Canada’s cannabis community once again has its own national lobby group, as NORML Canada rose from the ashes in October 2004 to take on the nation’s pot prohibition.
America’s National Organization for the Reform of Marijuana Laws (NORML) was founded in 1972, and is the nation’s most recognized pot reform lobby. Although Canadian activists formed their own version of the organization in 1978, it has never been an active force in the Canadian political scene, until now.
“With a minority government in power, now is the time,” said renowned BC lawyer and Canadian constitutional expert John Conroy in an interview with Cannabis Culture. Conroy, who has fought several major legal challenges to Canada’s marijuana laws, is the driving force behind the revitalization of NORML Canada. He has brought together an impressive range of prominent Canadians to be part of the organization.
NORML Canada’s board of advisors includes Canadian Senator Pierre Claude Nolin, who chaired the Senate committee which released a comprehensive 600-page report on marijuana in 2002, concluding that pot should be fully legalized (CC#40, Canadian Senate recommends legalization).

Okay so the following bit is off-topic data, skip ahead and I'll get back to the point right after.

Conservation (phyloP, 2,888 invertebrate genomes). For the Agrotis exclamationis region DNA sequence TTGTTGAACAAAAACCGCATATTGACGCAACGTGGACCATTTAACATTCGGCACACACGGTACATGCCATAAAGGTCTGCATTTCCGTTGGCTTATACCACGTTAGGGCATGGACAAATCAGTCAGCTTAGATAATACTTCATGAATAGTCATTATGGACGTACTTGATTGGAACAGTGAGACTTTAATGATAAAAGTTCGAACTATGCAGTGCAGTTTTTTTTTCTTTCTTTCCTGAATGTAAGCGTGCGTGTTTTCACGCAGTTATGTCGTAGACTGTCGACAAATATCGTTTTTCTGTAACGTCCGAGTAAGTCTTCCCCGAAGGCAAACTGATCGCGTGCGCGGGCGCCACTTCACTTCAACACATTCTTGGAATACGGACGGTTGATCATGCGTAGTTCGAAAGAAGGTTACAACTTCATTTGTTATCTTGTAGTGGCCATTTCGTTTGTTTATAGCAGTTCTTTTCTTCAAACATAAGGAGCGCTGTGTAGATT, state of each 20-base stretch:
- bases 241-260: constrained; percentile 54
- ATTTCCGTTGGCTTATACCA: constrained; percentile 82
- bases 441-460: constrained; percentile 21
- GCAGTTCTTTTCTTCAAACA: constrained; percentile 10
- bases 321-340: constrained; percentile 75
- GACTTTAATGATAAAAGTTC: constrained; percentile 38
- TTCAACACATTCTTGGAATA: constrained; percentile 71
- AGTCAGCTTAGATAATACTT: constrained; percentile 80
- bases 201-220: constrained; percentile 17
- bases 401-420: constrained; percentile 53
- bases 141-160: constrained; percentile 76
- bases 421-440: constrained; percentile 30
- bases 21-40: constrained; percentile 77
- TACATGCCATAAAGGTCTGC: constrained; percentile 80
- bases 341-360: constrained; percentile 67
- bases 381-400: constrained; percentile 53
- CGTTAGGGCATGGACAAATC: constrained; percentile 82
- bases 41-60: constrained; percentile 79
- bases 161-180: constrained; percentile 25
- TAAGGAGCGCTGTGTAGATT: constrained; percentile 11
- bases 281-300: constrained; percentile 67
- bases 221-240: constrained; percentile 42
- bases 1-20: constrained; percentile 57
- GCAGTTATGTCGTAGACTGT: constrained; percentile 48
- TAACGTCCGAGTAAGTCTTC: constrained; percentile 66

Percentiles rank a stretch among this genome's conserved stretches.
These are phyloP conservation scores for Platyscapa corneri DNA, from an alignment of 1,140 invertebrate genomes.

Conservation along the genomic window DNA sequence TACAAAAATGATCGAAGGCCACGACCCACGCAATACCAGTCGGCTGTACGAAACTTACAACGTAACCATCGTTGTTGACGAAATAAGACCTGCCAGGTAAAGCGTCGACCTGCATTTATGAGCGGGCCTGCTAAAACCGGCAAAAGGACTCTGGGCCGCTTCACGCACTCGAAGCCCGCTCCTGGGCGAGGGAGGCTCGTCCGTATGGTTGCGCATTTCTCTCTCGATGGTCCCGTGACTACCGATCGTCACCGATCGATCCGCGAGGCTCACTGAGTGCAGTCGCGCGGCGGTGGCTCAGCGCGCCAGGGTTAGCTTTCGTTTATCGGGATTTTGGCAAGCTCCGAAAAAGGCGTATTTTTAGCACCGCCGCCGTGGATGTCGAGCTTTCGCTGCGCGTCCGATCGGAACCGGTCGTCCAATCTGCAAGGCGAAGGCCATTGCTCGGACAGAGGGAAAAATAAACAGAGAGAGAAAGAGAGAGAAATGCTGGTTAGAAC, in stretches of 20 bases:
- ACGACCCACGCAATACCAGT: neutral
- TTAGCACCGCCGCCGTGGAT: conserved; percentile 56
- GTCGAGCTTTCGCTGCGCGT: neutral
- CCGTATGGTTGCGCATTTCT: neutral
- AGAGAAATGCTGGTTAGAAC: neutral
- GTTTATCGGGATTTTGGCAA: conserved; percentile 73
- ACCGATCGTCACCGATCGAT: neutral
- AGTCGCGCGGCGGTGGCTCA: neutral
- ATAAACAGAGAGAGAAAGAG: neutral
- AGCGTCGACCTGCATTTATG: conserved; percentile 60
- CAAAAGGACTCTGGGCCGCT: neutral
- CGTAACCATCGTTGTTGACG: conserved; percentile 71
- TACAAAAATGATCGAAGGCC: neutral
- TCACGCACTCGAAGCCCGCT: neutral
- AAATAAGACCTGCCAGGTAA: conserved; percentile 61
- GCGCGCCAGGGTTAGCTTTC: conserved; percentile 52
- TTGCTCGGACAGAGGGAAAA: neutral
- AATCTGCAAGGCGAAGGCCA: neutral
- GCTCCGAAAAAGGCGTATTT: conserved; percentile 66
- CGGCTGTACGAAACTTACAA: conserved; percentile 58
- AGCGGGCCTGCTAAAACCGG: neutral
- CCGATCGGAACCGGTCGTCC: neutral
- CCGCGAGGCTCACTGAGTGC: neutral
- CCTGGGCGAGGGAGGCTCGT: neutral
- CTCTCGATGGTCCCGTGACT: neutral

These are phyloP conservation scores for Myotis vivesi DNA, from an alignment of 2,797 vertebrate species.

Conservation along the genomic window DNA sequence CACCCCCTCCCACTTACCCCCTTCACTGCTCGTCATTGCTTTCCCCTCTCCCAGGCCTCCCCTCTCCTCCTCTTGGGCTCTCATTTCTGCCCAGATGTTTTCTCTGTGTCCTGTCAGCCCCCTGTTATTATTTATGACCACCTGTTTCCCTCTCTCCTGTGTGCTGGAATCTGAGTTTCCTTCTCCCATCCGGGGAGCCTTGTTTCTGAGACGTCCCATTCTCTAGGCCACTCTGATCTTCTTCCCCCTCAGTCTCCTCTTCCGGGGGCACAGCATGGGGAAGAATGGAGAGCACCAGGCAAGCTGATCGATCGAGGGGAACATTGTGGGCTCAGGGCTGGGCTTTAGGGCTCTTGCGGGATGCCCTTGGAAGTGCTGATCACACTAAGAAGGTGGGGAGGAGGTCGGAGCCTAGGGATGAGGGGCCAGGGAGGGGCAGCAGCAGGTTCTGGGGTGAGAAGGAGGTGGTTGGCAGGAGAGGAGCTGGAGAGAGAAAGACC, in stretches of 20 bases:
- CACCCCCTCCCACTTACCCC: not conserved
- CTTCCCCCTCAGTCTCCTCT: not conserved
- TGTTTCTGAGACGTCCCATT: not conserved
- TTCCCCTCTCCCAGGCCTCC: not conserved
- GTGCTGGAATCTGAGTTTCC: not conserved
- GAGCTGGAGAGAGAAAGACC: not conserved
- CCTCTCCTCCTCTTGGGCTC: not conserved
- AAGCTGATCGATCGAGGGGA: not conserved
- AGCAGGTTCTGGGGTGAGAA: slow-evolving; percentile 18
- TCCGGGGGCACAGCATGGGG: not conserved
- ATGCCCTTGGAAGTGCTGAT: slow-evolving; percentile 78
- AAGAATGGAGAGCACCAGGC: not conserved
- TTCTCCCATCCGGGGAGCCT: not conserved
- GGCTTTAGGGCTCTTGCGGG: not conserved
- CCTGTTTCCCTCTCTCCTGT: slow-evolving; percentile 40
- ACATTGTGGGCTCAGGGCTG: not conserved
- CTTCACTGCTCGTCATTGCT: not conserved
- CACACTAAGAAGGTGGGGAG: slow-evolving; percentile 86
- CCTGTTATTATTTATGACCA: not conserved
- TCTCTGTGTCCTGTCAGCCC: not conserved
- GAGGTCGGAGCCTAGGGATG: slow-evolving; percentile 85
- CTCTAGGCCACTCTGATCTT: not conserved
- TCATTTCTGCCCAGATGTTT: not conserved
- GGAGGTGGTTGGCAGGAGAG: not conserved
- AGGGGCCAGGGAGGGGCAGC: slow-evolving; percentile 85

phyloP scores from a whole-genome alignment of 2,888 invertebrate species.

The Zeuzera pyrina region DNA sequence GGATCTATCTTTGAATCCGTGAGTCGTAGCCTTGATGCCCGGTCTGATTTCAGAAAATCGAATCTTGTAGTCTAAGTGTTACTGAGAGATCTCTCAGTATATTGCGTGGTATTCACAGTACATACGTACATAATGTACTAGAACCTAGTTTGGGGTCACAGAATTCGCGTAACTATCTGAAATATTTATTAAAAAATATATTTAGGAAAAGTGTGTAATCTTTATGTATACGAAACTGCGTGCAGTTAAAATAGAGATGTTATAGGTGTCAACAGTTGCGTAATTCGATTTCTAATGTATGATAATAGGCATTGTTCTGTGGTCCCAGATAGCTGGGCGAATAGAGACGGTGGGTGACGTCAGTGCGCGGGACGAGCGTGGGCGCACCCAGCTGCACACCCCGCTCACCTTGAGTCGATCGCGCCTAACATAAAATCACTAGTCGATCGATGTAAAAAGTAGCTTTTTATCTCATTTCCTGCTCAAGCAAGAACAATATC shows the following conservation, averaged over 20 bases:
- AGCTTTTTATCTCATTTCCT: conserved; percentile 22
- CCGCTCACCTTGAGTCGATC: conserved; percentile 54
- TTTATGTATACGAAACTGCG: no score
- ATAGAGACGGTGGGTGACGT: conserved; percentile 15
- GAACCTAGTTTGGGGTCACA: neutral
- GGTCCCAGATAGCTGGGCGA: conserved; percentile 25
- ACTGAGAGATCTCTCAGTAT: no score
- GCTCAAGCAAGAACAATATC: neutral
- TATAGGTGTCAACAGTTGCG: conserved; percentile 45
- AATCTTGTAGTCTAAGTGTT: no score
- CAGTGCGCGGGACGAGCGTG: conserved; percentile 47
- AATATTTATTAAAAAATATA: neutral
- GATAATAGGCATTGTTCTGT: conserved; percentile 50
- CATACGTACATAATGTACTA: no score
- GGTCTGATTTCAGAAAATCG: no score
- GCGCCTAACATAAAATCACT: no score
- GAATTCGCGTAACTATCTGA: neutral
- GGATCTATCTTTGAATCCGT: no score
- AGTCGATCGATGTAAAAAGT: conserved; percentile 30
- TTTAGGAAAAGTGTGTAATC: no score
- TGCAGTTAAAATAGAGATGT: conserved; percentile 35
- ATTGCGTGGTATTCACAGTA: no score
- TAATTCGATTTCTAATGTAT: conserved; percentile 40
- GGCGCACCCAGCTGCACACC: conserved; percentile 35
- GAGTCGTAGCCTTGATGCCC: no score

Also advising is Marie Andre Bertrand, Professor Emeritus in the School of Criminology at the University of Montreal. Bertrand is also a former member of the LeDain Commission, which recommended Canada decriminalize marijuana back in 1971.
John Conroy and fellow famed pot lawyer Alan Young are the President and Vice President, respectively. Jody Pressman, a marijuana activist who organized the Fill the Hill protest, is now the Executive Director.
A number of prominent marijuana activists have also taken on advisory roles to the organization, including Cannabis Culture publisher Marc Emery, Canadian Marijuana Party leader Marc-Boris St Maurice, Vancouver Island Compassion Society founder Phillippe Lucas, and Dominic Cramer of Canadians for Safe Access.